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Senate announces bipartisan probe into 'security failures' in Capitol siege

Lawmakers plan to "work together to make the necessary reforms to ensure this never happens again."

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Capitol protest Jan. 6, 2021
Capitol protest Jan. 6, 2021
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Updated: January 8, 2021 - 3:34pm

The Facts Inside Our Reporter’s Notebook

The Senate on Friday announced a bipartisan probe into "security failures" at the Capitol that allowed hundreds of rioters to run wild in the building on Wednesday.

Hearings will soon be held by the Senate Homeland Security and Governmental Affairs Committee and the Senate Committee on Rules and Administration.

"Wednesday's violent and criminal acts directed at our Capitol, a symbol of American Democracy, will forever be a stain on our nation's history," the committees' leaders, Sens. Rob Portman (R-Ohio), Gary Peters (D-Mich), Roy Blunt (R-Mo.) and Amy Klobuchar (D-Minn.) said in a joint statement.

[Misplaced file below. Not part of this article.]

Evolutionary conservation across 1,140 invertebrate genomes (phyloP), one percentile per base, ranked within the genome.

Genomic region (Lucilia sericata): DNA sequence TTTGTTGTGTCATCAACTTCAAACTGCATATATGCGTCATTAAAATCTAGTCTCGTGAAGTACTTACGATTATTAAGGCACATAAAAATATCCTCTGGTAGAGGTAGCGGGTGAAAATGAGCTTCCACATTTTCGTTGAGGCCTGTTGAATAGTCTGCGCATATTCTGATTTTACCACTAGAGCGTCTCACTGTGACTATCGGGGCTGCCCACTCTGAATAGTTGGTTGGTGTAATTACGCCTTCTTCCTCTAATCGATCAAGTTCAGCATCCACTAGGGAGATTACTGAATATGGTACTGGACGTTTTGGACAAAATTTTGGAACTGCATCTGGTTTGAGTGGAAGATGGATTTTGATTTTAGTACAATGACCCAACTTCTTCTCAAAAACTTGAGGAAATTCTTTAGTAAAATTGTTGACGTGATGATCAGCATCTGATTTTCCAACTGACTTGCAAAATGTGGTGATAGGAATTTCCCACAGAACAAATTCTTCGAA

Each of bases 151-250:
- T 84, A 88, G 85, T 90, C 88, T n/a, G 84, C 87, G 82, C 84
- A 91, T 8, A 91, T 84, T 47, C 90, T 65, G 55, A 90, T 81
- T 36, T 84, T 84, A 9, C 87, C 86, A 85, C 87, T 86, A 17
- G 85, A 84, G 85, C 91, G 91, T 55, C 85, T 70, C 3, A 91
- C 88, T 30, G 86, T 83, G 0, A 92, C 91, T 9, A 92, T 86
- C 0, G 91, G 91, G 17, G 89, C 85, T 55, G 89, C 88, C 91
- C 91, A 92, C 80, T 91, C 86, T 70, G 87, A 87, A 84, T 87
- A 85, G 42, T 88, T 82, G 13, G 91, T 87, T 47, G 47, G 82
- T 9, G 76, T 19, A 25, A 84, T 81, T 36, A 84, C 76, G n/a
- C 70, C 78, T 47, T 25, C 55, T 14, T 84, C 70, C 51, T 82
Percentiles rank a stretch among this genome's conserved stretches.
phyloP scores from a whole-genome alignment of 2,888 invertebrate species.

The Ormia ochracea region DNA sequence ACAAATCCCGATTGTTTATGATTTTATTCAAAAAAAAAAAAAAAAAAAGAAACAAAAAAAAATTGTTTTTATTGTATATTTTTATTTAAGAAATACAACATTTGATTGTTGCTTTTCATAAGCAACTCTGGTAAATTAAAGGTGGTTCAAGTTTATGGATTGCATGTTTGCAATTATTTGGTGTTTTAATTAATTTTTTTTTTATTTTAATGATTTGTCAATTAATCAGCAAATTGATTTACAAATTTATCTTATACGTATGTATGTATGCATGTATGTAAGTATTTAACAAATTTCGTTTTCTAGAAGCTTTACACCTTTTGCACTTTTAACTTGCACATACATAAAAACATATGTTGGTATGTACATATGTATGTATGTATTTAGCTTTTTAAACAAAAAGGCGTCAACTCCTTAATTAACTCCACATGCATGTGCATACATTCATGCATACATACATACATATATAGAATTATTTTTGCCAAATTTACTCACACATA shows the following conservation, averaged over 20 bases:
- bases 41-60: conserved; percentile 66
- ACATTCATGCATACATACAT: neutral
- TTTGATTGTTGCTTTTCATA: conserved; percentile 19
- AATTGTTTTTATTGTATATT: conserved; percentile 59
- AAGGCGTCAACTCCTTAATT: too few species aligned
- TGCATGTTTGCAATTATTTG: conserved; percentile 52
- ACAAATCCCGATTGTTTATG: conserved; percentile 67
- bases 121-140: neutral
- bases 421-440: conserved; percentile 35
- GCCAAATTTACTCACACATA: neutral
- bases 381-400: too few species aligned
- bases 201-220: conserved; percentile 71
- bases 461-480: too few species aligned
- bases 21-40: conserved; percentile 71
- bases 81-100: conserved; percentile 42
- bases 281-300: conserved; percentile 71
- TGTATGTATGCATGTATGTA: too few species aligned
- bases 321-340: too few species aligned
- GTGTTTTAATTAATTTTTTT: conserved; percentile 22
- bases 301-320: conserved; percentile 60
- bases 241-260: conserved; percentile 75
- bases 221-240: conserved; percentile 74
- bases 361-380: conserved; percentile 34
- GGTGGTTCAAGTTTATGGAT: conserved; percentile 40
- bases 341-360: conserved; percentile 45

The senators called Wednesday's riot by Trump supporters "an attack on every American."

"We plan to conduct oversight and hold bipartisan hearings on these horrific events, and work together to make the necessary reforms to ensure this never happens again," the statement said.

Since the riot, federal lawmakers have been pledging to investigate how law enforcement handled the breach at the Capitol.

California Democratic Rep. Zoe Lofgren, chairwoman of the House Administration Committee, said the breach of the Capitol "raises grave security concerns." 

She also said her committee will work with other House and Senate lawmakers to evaluate not only the U.S. Capitol Police response but its preparedness.

Florida Democratic Rep. Val Deming, a former Orlando police chief who was on the short list to become Joe Biden's running mate, said it was "painfully obvious" that Capitol Police were "not prepared."

Rep. Tim Ryan (D-Ohio) went further, saying leaders should be fired.

"I think it's pretty clear that there's going to be a number of people who are going to be without employment very, very soon because this is an embarrassment both on behalf of the mob, and the president, and the insurrection, and the attempted coup, but also the lack of professional planning and dealing with what we knew was going to occur," Ryan said, according to the Associated Press.

The U.S. Capitol Police Chief Steven Sund resigned Thursday evening. 

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